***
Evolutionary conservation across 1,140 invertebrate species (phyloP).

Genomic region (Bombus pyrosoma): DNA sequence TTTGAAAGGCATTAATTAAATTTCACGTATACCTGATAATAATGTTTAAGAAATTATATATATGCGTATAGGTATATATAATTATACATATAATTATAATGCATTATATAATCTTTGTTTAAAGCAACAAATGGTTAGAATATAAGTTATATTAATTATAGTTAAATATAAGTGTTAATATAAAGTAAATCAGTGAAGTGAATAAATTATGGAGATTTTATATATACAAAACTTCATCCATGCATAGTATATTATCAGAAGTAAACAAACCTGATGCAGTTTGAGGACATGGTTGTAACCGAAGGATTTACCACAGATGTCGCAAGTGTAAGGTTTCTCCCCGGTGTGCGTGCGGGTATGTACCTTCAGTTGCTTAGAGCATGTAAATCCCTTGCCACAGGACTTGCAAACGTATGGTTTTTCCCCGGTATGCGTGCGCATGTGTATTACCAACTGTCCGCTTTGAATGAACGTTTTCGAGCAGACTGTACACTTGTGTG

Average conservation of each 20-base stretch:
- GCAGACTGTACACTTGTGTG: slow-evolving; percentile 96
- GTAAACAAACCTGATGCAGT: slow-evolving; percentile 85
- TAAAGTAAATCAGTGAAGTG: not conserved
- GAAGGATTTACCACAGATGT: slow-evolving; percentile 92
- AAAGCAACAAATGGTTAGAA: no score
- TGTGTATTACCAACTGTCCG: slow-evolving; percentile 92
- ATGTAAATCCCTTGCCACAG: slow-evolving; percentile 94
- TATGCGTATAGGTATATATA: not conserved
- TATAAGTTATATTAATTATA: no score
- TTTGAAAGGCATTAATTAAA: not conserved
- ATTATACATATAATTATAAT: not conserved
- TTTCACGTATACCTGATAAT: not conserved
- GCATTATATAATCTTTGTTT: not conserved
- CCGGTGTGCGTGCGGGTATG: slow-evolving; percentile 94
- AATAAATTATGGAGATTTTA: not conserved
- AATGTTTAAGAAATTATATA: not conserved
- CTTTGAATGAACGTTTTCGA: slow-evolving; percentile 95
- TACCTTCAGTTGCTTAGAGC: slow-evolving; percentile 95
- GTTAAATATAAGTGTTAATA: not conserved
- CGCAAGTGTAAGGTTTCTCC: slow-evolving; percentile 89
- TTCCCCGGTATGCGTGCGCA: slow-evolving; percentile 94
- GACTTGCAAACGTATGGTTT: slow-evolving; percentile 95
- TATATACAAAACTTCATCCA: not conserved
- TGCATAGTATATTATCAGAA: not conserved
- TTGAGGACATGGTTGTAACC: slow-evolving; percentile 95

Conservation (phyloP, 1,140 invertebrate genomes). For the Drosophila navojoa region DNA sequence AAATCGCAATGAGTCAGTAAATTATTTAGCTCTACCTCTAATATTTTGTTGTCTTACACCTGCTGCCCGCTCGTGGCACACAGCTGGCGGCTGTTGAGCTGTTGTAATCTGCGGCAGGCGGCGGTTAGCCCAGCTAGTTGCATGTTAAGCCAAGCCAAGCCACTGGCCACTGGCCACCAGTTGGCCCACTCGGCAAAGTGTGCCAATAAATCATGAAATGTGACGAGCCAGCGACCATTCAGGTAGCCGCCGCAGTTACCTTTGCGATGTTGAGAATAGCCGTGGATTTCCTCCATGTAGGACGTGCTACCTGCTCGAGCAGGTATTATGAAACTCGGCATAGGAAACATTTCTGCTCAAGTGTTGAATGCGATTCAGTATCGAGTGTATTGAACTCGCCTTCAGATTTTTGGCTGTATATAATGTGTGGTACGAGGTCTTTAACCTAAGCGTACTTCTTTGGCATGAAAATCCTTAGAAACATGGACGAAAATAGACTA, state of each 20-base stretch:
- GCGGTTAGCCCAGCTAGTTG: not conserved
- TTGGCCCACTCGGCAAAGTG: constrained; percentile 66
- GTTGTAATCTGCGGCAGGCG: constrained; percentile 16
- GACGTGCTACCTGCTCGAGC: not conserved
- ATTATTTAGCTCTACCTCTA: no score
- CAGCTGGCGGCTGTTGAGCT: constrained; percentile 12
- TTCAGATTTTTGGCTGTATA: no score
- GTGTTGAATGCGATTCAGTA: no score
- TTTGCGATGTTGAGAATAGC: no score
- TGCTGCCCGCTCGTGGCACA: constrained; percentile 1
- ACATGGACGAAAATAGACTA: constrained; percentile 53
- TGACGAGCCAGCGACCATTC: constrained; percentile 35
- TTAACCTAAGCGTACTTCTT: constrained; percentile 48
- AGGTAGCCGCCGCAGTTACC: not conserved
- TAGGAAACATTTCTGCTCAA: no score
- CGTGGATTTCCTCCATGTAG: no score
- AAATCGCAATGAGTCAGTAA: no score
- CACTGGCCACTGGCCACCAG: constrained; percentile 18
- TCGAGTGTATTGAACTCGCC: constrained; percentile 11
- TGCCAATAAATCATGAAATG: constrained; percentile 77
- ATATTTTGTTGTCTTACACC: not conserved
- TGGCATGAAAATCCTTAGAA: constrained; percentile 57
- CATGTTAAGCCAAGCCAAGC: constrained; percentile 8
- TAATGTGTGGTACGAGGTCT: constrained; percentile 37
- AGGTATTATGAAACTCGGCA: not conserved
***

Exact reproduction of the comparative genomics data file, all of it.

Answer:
Evolutionary conservation across 1,140 invertebrate species (phyloP).

Genomic region (Bombus pyrosoma): DNA sequence TTTGAAAGGCATTAATTAAATTTCACGTATACCTGATAATAATGTTTAAGAAATTATATATATGCGTATAGGTATATATAATTATACATATAATTATAATGCATTATATAATCTTTGTTTAAAGCAACAAATGGTTAGAATATAAGTTATATTAATTATAGTTAAATATAAGTGTTAATATAAAGTAAATCAGTGAAGTGAATAAATTATGGAGATTTTATATATACAAAACTTCATCCATGCATAGTATATTATCAGAAGTAAACAAACCTGATGCAGTTTGAGGACATGGTTGTAACCGAAGGATTTACCACAGATGTCGCAAGTGTAAGGTTTCTCCCCGGTGTGCGTGCGGGTATGTACCTTCAGTTGCTTAGAGCATGTAAATCCCTTGCCACAGGACTTGCAAACGTATGGTTTTTCCCCGGTATGCGTGCGCATGTGTATTACCAACTGTCCGCTTTGAATGAACGTTTTCGAGCAGACTGTACACTTGTGTG

Average conservation of each 20-base stretch:
- GCAGACTGTACACTTGTGTG: slow-evolving; percentile 96
- GTAAACAAACCTGATGCAGT: slow-evolving; percentile 85
- TAAAGTAAATCAGTGAAGTG: not conserved
- GAAGGATTTACCACAGATGT: slow-evolving; percentile 92
- AAAGCAACAAATGGTTAGAA: no score
- TGTGTATTACCAACTGTCCG: slow-evolving; percentile 92
- ATGTAAATCCCTTGCCACAG: slow-evolving; percentile 94
- TATGCGTATAGGTATATATA: not conserved
- TATAAGTTATATTAATTATA: no score
- TTTGAAAGGCATTAATTAAA: not conserved
- ATTATACATATAATTATAAT: not conserved
- TTTCACGTATACCTGATAAT: not conserved
- GCATTATATAATCTTTGTTT: not conserved
- CCGGTGTGCGTGCGGGTATG: slow-evolving; percentile 94
- AATAAATTATGGAGATTTTA: not conserved
- AATGTTTAAGAAATTATATA: not conserved
- CTTTGAATGAACGTTTTCGA: slow-evolving; percentile 95
- TACCTTCAGTTGCTTAGAGC: slow-evolving; percentile 95
- GTTAAATATAAGTGTTAATA: not conserved
- CGCAAGTGTAAGGTTTCTCC: slow-evolving; percentile 89
- TTCCCCGGTATGCGTGCGCA: slow-evolving; percentile 94
- GACTTGCAAACGTATGGTTT: slow-evolving; percentile 95
- TATATACAAAACTTCATCCA: not conserved
- TGCATAGTATATTATCAGAA: not conserved
- TTGAGGACATGGTTGTAACC: slow-evolving; percentile 95

Conservation (phyloP, 1,140 invertebrate genomes). For the Drosophila navojoa region DNA sequence AAATCGCAATGAGTCAGTAAATTATTTAGCTCTACCTCTAATATTTTGTTGTCTTACACCTGCTGCCCGCTCGTGGCACACAGCTGGCGGCTGTTGAGCTGTTGTAATCTGCGGCAGGCGGCGGTTAGCCCAGCTAGTTGCATGTTAAGCCAAGCCAAGCCACTGGCCACTGGCCACCAGTTGGCCCACTCGGCAAAGTGTGCCAATAAATCATGAAATGTGACGAGCCAGCGACCATTCAGGTAGCCGCCGCAGTTACCTTTGCGATGTTGAGAATAGCCGTGGATTTCCTCCATGTAGGACGTGCTACCTGCTCGAGCAGGTATTATGAAACTCGGCATAGGAAACATTTCTGCTCAAGTGTTGAATGCGATTCAGTATCGAGTGTATTGAACTCGCCTTCAGATTTTTGGCTGTATATAATGTGTGGTACGAGGTCTTTAACCTAAGCGTACTTCTTTGGCATGAAAATCCTTAGAAACATGGACGAAAATAGACTA, state of each 20-base stretch:
- GCGGTTAGCCCAGCTAGTTG: not conserved
- TTGGCCCACTCGGCAAAGTG: constrained; percentile 66
- GTTGTAATCTGCGGCAGGCG: constrained; percentile 16
- GACGTGCTACCTGCTCGAGC: not conserved
- ATTATTTAGCTCTACCTCTA: no score
- CAGCTGGCGGCTGTTGAGCT: constrained; percentile 12
- TTCAGATTTTTGGCTGTATA: no score
- GTGTTGAATGCGATTCAGTA: no score
- TTTGCGATGTTGAGAATAGC: no score
- TGCTGCCCGCTCGTGGCACA: constrained; percentile 1
- ACATGGACGAAAATAGACTA: constrained; percentile 53
- TGACGAGCCAGCGACCATTC: constrained; percentile 35
- TTAACCTAAGCGTACTTCTT: constrained; percentile 48
- AGGTAGCCGCCGCAGTTACC: not conserved
- TAGGAAACATTTCTGCTCAA: no score
- CGTGGATTTCCTCCATGTAG: no score
- AAATCGCAATGAGTCAGTAA: no score
- CACTGGCCACTGGCCACCAG: constrained; percentile 18
- TCGAGTGTATTGAACTCGCC: constrained; percentile 11
- TGCCAATAAATCATGAAATG: constrained; percentile 77
- ATATTTTGTTGTCTTACACC: not conserved
- TGGCATGAAAATCCTTAGAA: constrained; percentile 57
- CATGTTAAGCCAAGCCAAGC: constrained; percentile 8
- TAATGTGTGGTACGAGGTCT: constrained; percentile 37
- AGGTATTATGAAACTCGGCA: not conserved